Cortex-basal ganglia interactions in drug addiction and motivated behavior
Drug addiction and other neuropsychiatric conditions involve complex interactions between brain areas including the nucleus accumbens, hippocampus, and prefrontal cortex. Our previous work has characterized the role of interactions between hippocampus and nucleus accumbens in cocaine conditioned place preference, finding evidence that selective potentiation of specific hippocampal inputs to accumbens stores information linking certain spatial contexts to drug use. This provides a possible mechanistic substrate for the well-known phenomenon by which relapse is triggered by exposure to “people, places, and things” previously associated with drug use.
Our current work studies how interactions between hippocampus and accumbens influence prefrontal cortex as a basis for both physiological reward valuation and the pathological overvaluation of drugs of abuse. To this end, we combine carefully-designed mouse behavioral paradigms with a broad range of experimental techniques including multisite Neuropixels probe recordings, optotagging and closed-loop optogenetic manipulations, in vivo two photon and light field imaging, and in situ RNA sequencing. A major theme of this work is linking transcriptomically-defined cell classes to their functional roles during behavior. We also rely heavily on dimensionality reduction approaches, machine learning, and computational modeling to characterize and understand the population-level coordination of neuronal activity between brain regions during decision making and drug self-administration.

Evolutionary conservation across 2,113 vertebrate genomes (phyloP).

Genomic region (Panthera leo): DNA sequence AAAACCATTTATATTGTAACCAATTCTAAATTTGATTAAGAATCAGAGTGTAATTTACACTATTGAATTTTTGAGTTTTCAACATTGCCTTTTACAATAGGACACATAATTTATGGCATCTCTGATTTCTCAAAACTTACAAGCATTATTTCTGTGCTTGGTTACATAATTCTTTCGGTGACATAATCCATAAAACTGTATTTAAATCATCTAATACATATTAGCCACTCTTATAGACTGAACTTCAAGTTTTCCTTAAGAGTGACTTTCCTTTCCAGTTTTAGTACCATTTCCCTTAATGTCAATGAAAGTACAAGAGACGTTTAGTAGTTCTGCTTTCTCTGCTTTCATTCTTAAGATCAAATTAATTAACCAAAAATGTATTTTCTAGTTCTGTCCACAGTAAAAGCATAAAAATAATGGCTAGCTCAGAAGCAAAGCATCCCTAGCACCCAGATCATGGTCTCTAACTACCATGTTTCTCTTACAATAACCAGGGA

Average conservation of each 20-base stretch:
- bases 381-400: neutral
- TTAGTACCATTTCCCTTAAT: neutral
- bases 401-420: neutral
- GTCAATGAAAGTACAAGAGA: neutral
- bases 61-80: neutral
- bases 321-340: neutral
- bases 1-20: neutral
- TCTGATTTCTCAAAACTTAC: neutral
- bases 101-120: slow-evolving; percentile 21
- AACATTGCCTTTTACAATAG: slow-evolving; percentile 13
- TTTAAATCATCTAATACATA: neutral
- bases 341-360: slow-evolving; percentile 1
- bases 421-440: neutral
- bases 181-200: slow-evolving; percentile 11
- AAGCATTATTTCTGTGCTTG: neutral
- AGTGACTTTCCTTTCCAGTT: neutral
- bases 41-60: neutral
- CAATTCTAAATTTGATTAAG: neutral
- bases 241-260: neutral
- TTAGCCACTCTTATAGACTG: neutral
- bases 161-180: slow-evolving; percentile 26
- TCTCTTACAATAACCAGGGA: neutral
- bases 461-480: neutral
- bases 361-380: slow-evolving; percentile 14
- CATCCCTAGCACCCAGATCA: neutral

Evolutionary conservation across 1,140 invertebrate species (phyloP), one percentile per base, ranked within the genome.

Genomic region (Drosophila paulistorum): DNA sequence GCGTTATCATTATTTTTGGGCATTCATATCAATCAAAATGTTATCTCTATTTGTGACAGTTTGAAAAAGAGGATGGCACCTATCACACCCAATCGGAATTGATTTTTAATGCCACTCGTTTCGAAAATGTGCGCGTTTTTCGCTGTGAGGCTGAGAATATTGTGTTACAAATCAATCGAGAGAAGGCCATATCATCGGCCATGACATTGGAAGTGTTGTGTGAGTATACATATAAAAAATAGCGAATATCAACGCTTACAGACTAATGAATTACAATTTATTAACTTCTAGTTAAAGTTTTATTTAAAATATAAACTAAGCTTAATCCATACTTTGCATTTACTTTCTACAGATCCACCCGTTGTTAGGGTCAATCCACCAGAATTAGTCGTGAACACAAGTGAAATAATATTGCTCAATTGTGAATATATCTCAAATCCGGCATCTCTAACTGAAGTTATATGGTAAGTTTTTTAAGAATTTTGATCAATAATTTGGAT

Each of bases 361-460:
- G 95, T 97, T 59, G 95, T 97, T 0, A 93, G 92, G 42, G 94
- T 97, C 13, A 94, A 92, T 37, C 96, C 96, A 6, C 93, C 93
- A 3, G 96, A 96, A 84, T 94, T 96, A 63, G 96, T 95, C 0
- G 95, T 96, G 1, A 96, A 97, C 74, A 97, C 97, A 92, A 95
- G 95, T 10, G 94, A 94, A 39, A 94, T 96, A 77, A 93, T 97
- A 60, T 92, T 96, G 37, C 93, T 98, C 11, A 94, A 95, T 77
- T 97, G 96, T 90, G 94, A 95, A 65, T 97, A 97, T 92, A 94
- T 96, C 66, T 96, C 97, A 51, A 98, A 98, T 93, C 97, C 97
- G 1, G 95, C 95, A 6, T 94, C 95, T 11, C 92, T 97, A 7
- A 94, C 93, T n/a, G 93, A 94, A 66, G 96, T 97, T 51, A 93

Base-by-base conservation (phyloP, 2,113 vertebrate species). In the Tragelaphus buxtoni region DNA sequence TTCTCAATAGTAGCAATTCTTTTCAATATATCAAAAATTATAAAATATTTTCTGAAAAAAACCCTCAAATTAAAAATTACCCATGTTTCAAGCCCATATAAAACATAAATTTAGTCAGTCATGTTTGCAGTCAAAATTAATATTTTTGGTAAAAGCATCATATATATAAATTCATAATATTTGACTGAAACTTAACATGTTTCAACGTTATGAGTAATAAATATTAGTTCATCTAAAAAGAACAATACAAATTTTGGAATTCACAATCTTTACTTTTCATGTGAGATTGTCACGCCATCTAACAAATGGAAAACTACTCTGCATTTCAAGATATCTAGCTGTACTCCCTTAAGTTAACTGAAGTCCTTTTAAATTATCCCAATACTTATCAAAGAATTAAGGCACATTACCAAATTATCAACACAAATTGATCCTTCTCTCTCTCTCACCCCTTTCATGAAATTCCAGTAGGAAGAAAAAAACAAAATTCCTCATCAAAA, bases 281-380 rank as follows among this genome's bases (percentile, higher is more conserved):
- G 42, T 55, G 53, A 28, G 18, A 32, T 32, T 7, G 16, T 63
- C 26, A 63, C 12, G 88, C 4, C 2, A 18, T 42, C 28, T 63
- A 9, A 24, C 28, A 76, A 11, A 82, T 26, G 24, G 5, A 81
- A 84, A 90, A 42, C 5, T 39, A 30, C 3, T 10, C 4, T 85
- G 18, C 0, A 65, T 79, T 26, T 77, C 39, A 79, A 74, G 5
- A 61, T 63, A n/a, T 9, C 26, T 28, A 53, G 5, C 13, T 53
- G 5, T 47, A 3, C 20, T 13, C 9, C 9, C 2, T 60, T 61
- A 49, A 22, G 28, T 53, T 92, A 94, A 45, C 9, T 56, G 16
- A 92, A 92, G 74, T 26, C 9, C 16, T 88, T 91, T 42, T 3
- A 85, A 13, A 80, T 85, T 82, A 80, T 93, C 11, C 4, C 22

Developing novel translational strategies for treating drug addiction
Drug addiction represents a large public health burden for which few effective biologically-based treatments exist. We aim to develop novel gene-based tools and validate anatomical targets for future translational studies in human subjects. Our previous work in this area has focused on using DREADDs to modulate nucleus accumbens and suppress alcohol consumption in a model of binge drinking. We are currently expanding this work by exploring different brain targets and developing novel DREADD-like receptors with properties suitable for use in human subjects. We have also developed several novel molecular tools enabling manipulation of synaptic transmission and plasticity with greater precision than previously possible.
Dr. Sjulson was the recipient of a five-year, $2.5 million National Institutes of Health Director's Pioneer Award from the National Institute on Drug Abuse (NIDA).